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A misdemeanor conviction does not disqualify you for a job at the post office, but it is one of the factors the United States Postal Service considers when assessing a candidate for hire. The USPS recognizes that people who have committed crimes can become productive, reliable employees. Your goal should be to convince the interviewer that you have learned from your mistakes.
What to Report
If you were convicted of a misdemeanor or a felony – even if you didn’t serve time or pay a fine – you must report it on your application. However, if you were acquitted or if the charges were dropped, you do not need to report the incident because it was not a conviction. If you were convicted as a juvenile, or if your conviction as an adult was expunged, annulled or sealed, you likewise are not required to report it. You also don't need to report a non-criminal conviction, such as a civil suit, or a violation of a local ordinance classified as a non-criminal infraction.
An important reason to be honest about your conviction is that the USPS hiring process includes a background check, which includes a criminal record check for all applicants. It may also include a motor vehicle record check if the position for which you apply requires you to drive. The USPS will notify you in advance of the background check via email and request additional information that may include your date of birth, Social Security number and driver’s license number. You also will receive a consent form that you must print, sign and return to the USPS via fax.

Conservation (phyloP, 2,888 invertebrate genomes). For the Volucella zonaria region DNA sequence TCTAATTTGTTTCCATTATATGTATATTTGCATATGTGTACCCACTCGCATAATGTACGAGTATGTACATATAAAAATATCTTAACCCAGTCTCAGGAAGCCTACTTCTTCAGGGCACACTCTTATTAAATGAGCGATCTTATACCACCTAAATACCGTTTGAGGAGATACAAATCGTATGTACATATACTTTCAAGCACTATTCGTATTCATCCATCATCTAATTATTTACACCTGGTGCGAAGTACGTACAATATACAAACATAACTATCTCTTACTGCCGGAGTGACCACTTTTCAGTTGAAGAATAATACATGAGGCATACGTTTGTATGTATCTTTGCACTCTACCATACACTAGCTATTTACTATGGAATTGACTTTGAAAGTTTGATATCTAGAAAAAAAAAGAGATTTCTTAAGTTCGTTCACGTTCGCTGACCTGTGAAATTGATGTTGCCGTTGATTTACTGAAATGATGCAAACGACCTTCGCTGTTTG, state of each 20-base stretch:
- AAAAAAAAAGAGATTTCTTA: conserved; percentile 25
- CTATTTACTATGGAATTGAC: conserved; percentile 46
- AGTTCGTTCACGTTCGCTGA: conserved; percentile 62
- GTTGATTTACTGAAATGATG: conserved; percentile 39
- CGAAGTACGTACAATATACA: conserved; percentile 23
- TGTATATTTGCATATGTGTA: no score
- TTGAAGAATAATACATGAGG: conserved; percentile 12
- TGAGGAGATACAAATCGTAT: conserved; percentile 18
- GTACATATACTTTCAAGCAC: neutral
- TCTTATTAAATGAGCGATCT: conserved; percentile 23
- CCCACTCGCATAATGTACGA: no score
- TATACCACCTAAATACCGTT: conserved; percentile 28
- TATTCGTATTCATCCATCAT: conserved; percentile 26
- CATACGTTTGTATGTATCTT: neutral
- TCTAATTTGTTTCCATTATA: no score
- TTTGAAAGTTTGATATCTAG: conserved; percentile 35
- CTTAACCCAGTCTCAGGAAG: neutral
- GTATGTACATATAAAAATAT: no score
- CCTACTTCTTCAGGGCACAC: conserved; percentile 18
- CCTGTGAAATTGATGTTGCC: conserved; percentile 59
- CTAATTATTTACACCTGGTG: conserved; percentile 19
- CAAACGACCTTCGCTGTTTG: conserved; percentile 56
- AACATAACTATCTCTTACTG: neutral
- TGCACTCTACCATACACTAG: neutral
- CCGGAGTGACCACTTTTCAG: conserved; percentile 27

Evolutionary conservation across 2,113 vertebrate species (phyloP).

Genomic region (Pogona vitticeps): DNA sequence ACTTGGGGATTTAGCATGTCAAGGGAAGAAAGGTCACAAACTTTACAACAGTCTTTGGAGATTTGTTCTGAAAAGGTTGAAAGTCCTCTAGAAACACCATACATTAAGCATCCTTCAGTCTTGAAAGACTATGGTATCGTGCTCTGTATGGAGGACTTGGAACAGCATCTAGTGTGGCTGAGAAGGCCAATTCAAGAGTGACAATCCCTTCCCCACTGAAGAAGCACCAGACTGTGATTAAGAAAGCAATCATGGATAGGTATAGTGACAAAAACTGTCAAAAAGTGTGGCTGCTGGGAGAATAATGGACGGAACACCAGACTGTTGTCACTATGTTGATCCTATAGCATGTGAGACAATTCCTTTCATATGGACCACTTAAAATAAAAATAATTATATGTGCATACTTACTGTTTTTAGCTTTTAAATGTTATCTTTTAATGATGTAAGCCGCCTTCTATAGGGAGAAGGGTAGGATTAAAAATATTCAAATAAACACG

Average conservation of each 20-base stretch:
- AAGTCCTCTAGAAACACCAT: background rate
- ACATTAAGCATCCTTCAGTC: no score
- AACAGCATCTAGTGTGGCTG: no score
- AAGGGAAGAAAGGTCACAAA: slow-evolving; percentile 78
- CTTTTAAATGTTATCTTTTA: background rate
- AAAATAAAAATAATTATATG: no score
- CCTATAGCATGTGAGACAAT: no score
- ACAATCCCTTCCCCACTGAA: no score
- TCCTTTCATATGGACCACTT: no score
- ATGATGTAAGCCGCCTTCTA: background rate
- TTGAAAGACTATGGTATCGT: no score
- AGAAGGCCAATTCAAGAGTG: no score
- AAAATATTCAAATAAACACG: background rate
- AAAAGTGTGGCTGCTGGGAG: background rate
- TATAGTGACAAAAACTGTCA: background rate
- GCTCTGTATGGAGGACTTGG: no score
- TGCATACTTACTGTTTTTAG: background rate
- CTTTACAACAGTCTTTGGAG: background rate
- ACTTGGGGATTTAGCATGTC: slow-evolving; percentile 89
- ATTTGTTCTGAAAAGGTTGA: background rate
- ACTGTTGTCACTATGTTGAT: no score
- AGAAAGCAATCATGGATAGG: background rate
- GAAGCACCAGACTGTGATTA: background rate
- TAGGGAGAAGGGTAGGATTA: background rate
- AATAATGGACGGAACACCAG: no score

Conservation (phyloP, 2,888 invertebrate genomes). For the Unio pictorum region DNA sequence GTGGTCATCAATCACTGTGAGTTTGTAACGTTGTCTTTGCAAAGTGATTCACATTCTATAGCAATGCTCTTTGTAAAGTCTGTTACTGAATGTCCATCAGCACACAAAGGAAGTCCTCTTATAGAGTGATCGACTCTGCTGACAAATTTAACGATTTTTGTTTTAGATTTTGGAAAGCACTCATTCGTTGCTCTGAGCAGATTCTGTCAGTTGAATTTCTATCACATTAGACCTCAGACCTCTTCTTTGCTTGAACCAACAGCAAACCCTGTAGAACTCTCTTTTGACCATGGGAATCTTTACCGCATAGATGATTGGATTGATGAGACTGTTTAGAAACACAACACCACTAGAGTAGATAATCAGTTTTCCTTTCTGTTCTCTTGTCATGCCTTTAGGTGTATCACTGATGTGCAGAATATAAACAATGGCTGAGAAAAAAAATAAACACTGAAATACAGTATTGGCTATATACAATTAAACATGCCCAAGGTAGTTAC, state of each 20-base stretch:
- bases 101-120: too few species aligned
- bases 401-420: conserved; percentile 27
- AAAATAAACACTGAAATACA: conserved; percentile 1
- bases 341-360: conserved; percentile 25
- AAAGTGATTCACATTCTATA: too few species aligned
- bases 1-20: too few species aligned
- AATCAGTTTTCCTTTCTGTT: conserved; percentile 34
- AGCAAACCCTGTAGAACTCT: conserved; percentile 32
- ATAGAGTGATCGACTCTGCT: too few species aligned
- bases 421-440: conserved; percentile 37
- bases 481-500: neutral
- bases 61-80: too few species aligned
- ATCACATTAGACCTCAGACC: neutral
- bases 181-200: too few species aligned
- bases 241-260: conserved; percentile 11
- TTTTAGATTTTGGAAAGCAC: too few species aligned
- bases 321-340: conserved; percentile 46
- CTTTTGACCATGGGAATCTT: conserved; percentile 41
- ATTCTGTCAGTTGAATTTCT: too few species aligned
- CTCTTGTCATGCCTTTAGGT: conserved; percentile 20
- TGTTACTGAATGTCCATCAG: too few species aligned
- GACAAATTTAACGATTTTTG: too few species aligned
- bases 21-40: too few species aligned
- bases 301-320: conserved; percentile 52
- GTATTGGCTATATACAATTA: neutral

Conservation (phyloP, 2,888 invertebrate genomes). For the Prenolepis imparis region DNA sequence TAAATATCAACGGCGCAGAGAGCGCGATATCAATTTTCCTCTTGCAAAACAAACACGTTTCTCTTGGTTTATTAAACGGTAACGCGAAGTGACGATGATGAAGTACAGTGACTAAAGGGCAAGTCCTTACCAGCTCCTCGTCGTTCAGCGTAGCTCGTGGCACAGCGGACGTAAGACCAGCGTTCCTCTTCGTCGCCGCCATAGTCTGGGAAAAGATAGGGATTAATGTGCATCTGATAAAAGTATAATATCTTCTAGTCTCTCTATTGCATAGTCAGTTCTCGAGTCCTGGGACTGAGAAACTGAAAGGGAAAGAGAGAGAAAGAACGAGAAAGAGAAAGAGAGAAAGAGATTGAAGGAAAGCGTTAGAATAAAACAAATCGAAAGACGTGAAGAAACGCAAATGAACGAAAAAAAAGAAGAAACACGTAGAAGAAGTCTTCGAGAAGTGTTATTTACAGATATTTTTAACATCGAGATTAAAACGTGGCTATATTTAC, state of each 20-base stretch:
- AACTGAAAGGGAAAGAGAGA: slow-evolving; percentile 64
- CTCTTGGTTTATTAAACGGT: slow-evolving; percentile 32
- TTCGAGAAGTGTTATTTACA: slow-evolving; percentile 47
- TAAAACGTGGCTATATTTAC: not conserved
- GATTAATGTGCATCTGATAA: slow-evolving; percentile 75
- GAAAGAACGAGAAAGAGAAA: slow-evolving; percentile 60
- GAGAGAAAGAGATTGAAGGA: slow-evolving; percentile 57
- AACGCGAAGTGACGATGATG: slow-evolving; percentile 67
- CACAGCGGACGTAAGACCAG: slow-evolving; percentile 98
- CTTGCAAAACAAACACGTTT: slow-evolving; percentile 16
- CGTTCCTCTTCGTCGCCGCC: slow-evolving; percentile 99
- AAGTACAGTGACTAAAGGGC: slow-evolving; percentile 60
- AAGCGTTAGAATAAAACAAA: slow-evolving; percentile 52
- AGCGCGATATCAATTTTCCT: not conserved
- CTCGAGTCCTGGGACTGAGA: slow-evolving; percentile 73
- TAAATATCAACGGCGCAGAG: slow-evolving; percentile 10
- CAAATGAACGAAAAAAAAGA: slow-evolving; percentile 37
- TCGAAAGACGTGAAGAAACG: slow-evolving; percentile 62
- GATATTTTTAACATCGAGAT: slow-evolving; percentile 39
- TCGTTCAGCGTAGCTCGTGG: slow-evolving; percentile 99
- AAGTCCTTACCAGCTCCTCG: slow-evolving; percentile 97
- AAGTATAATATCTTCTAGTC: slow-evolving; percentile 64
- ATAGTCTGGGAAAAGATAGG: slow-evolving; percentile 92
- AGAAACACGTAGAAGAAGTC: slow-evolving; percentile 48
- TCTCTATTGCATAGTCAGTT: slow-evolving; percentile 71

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A retired federal senior executive currently working as a management consultant and communications expert, Mary Bauer has written and edited for senior U.S. government audiences, including the White House, since 1984. She holds a Master of Arts in French from George Mason University and a Bachelor of Arts in English, French and international relations from Aquinas College.